Assessing Metropolitan Amfilohije, Whose Religious Freedom Fight Brought Down a Dynasty

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An evangelical reflection on the legacy of Montenegro’s Orthodox leader, the highest-ranking clergy worldwide to die of COVID-19.

This past year, Montenegro witnessed a phenomenon unprecedented in its history. Nationwide nonviolent street processions rallied against a new Law on Religious Freedoms, drafted—many believe—to divest the Serbian Orthodox Church of its historic churches and monasteries.

There is no unified view on these events. Some say the marches defended human rights; some say they were a form of clerical fascism.

Personally, as an evangelical pastor in Montenegro, I prefer to call the protests a revival in the making.

Their informal leader, Metropolitan Amfilohije, passed away October 30 at the age of 82. He is the highest-ranking Christian cleric worldwide to have died from COVID-19 complications.

The metropolitan was an iconic figure. He was a man of great internal strength, remarkable intellect, iron-like determination, and fascinating zeal. But he was also accused of political agitation, hate speech against Muslims and ethnic Montenegrins, and—as the former Yugoslavia dissolved into bloody conflict in the 1990s—uncritical support to the “Serbian cause.”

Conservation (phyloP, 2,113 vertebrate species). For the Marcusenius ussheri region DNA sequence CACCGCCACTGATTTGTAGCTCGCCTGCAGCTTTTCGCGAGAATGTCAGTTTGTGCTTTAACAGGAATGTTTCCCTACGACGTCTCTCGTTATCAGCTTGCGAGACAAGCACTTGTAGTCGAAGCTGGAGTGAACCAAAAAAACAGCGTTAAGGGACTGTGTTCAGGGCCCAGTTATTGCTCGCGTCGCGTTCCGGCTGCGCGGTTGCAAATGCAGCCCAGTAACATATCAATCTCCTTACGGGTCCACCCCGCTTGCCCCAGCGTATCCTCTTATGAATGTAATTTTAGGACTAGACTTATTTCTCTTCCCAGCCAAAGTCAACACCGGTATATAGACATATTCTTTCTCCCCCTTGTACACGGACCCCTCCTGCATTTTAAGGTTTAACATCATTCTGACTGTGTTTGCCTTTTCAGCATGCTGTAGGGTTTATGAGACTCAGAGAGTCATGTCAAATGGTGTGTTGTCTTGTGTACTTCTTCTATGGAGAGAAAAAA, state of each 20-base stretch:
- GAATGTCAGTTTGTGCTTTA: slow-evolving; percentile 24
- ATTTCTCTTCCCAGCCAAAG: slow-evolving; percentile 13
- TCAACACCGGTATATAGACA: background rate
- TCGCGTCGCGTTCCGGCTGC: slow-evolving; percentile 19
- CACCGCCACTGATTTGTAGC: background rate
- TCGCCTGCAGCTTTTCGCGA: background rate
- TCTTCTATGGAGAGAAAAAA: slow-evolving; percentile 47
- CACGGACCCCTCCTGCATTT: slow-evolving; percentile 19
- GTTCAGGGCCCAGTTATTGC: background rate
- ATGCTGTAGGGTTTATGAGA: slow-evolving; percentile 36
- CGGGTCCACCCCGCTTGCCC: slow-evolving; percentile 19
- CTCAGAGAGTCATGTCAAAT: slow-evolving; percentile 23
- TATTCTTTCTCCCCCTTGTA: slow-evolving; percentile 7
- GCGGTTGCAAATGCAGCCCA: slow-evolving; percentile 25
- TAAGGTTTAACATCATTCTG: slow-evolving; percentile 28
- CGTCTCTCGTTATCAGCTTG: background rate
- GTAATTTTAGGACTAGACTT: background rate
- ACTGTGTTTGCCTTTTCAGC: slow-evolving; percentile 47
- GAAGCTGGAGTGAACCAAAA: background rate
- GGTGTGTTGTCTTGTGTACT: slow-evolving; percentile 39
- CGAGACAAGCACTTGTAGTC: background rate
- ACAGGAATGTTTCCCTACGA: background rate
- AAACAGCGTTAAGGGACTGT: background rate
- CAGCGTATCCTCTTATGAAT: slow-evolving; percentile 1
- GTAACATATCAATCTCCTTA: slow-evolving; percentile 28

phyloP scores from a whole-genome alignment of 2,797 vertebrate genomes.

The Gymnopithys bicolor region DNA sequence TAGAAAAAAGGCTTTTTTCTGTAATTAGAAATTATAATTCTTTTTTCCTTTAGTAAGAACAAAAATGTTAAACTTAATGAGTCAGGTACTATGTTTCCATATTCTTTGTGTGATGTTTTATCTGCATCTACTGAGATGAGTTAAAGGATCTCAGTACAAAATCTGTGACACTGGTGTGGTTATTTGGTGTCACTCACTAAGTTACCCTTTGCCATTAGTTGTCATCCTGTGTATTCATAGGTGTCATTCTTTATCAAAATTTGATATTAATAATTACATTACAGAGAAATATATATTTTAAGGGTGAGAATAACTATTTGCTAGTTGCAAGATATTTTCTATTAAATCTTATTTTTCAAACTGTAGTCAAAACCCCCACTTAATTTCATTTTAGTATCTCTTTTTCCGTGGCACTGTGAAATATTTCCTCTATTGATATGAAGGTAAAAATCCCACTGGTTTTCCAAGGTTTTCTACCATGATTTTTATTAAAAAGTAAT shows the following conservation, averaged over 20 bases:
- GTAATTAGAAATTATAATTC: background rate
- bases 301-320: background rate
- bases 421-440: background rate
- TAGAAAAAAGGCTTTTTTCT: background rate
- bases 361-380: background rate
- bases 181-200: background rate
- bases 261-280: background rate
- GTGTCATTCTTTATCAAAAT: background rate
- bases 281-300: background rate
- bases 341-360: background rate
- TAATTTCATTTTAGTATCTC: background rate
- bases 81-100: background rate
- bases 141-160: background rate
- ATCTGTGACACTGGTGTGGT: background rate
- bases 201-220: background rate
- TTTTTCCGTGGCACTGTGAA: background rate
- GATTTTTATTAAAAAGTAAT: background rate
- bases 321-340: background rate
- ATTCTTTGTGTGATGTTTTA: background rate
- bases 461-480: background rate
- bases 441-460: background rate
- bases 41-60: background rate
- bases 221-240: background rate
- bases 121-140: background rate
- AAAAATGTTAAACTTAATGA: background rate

He was called “Dedo” (“Grandpa” in Serbian) by the Orthodox faithful, and was compared to Moses, leading the people from Egypt. He may well be canonized the next Serbian Orthodox saint.

Controversial in life, Metropolitan Amfilohije remains controversial also in death.

His funeral rallied thousands of people to the capital, Podgorica, in the midst of a pandemic, when Montenegro was one of the most infected countries (per capita) in the world. With emotions at their peak, people neglected social distancing and face masks. His dead body was displayed in an open casket, as throngs of people touched and kissed it in veneration. Following …

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